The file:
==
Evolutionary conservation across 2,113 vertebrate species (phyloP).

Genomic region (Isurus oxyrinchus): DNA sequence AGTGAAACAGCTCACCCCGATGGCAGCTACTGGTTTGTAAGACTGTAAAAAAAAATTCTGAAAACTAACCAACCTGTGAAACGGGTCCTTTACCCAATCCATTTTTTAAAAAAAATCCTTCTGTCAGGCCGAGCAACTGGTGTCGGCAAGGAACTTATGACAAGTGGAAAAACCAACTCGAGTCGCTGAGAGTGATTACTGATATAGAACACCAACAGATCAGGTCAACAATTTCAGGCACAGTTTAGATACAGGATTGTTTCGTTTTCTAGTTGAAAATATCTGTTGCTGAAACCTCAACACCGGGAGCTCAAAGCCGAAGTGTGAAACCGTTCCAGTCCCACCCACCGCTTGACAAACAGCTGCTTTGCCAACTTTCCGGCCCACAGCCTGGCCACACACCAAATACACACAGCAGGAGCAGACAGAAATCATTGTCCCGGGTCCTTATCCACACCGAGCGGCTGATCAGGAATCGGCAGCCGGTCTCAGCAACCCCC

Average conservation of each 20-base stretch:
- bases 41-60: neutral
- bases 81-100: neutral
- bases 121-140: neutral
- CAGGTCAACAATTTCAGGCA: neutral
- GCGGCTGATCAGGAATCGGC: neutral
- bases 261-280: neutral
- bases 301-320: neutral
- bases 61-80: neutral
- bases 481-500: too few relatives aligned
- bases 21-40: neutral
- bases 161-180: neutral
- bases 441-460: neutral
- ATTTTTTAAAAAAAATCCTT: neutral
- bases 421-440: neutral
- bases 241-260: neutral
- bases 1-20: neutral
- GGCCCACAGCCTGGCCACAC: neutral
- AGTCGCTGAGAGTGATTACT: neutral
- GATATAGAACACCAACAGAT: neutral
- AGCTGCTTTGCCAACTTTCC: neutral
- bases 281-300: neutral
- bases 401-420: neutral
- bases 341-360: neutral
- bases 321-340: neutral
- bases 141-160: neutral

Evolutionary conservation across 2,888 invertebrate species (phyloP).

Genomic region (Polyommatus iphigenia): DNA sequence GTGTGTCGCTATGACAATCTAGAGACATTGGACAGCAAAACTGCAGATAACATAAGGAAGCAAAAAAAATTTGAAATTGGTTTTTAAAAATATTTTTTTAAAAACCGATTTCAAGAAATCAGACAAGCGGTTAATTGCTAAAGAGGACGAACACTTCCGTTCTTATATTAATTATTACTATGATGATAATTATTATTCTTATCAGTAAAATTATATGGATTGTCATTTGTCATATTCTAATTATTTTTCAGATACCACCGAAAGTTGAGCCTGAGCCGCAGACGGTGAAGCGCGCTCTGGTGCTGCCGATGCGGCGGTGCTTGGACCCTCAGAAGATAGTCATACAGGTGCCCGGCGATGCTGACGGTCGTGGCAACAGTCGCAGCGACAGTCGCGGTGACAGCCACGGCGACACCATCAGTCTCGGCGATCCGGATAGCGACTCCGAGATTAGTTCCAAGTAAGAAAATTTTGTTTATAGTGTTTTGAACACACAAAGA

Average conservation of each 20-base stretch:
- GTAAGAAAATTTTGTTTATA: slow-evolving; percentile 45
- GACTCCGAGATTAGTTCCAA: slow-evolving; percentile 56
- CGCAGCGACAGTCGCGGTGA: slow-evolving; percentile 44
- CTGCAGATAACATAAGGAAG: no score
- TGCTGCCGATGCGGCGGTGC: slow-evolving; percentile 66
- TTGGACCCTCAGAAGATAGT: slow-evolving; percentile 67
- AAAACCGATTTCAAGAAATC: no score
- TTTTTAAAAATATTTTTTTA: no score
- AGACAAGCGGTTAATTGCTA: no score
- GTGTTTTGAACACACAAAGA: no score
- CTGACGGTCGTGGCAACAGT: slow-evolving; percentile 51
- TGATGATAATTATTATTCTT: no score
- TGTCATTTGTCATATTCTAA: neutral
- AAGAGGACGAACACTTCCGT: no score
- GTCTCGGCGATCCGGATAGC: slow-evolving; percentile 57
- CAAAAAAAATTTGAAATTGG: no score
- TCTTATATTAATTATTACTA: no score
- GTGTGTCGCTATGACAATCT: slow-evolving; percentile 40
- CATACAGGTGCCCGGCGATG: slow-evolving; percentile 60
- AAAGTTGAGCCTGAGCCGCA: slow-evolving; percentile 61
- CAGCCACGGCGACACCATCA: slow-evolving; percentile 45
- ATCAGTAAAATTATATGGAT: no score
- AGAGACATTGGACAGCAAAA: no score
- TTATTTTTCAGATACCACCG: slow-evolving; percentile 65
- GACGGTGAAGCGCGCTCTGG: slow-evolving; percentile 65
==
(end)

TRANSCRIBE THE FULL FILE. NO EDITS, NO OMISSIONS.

Evolutionary conservation across 2,113 vertebrate species (phyloP).

Genomic region (Isurus oxyrinchus): DNA sequence AGTGAAACAGCTCACCCCGATGGCAGCTACTGGTTTGTAAGACTGTAAAAAAAAATTCTGAAAACTAACCAACCTGTGAAACGGGTCCTTTACCCAATCCATTTTTTAAAAAAAATCCTTCTGTCAGGCCGAGCAACTGGTGTCGGCAAGGAACTTATGACAAGTGGAAAAACCAACTCGAGTCGCTGAGAGTGATTACTGATATAGAACACCAACAGATCAGGTCAACAATTTCAGGCACAGTTTAGATACAGGATTGTTTCGTTTTCTAGTTGAAAATATCTGTTGCTGAAACCTCAACACCGGGAGCTCAAAGCCGAAGTGTGAAACCGTTCCAGTCCCACCCACCGCTTGACAAACAGCTGCTTTGCCAACTTTCCGGCCCACAGCCTGGCCACACACCAAATACACACAGCAGGAGCAGACAGAAATCATTGTCCCGGGTCCTTATCCACACCGAGCGGCTGATCAGGAATCGGCAGCCGGTCTCAGCAACCCCC

Average conservation of each 20-base stretch:
- bases 41-60: neutral
- bases 81-100: neutral
- bases 121-140: neutral
- CAGGTCAACAATTTCAGGCA: neutral
- GCGGCTGATCAGGAATCGGC: neutral
- bases 261-280: neutral
- bases 301-320: neutral
- bases 61-80: neutral
- bases 481-500: too few relatives aligned
- bases 21-40: neutral
- bases 161-180: neutral
- bases 441-460: neutral
- ATTTTTTAAAAAAAATCCTT: neutral
- bases 421-440: neutral
- bases 241-260: neutral
- bases 1-20: neutral
- GGCCCACAGCCTGGCCACAC: neutral
- AGTCGCTGAGAGTGATTACT: neutral
- GATATAGAACACCAACAGAT: neutral
- AGCTGCTTTGCCAACTTTCC: neutral
- bases 281-300: neutral
- bases 401-420: neutral
- bases 341-360: neutral
- bases 321-340: neutral
- bases 141-160: neutral

Evolutionary conservation across 2,888 invertebrate species (phyloP).

Genomic region (Polyommatus iphigenia): DNA sequence GTGTGTCGCTATGACAATCTAGAGACATTGGACAGCAAAACTGCAGATAACATAAGGAAGCAAAAAAAATTTGAAATTGGTTTTTAAAAATATTTTTTTAAAAACCGATTTCAAGAAATCAGACAAGCGGTTAATTGCTAAAGAGGACGAACACTTCCGTTCTTATATTAATTATTACTATGATGATAATTATTATTCTTATCAGTAAAATTATATGGATTGTCATTTGTCATATTCTAATTATTTTTCAGATACCACCGAAAGTTGAGCCTGAGCCGCAGACGGTGAAGCGCGCTCTGGTGCTGCCGATGCGGCGGTGCTTGGACCCTCAGAAGATAGTCATACAGGTGCCCGGCGATGCTGACGGTCGTGGCAACAGTCGCAGCGACAGTCGCGGTGACAGCCACGGCGACACCATCAGTCTCGGCGATCCGGATAGCGACTCCGAGATTAGTTCCAAGTAAGAAAATTTTGTTTATAGTGTTTTGAACACACAAAGA

Average conservation of each 20-base stretch:
- GTAAGAAAATTTTGTTTATA: slow-evolving; percentile 45
- GACTCCGAGATTAGTTCCAA: slow-evolving; percentile 56
- CGCAGCGACAGTCGCGGTGA: slow-evolving; percentile 44
- CTGCAGATAACATAAGGAAG: no score
- TGCTGCCGATGCGGCGGTGC: slow-evolving; percentile 66
- TTGGACCCTCAGAAGATAGT: slow-evolving; percentile 67
- AAAACCGATTTCAAGAAATC: no score
- TTTTTAAAAATATTTTTTTA: no score
- AGACAAGCGGTTAATTGCTA: no score
- GTGTTTTGAACACACAAAGA: no score
- CTGACGGTCGTGGCAACAGT: slow-evolving; percentile 51
- TGATGATAATTATTATTCTT: no score
- TGTCATTTGTCATATTCTAA: neutral
- AAGAGGACGAACACTTCCGT: no score
- GTCTCGGCGATCCGGATAGC: slow-evolving; percentile 57
- CAAAAAAAATTTGAAATTGG: no score
- TCTTATATTAATTATTACTA: no score
- GTGTGTCGCTATGACAATCT: slow-evolving; percentile 40
- CATACAGGTGCCCGGCGATG: slow-evolving; percentile 60
- AAAGTTGAGCCTGAGCCGCA: slow-evolving; percentile 61
- CAGCCACGGCGACACCATCA: slow-evolving; percentile 45
- ATCAGTAAAATTATATGGAT: no score
- AGAGACATTGGACAGCAAAA: no score
- TTATTTTTCAGATACCACCG: slow-evolving; percentile 65
- GACGGTGAAGCGCGCTCTGG: slow-evolving; percentile 65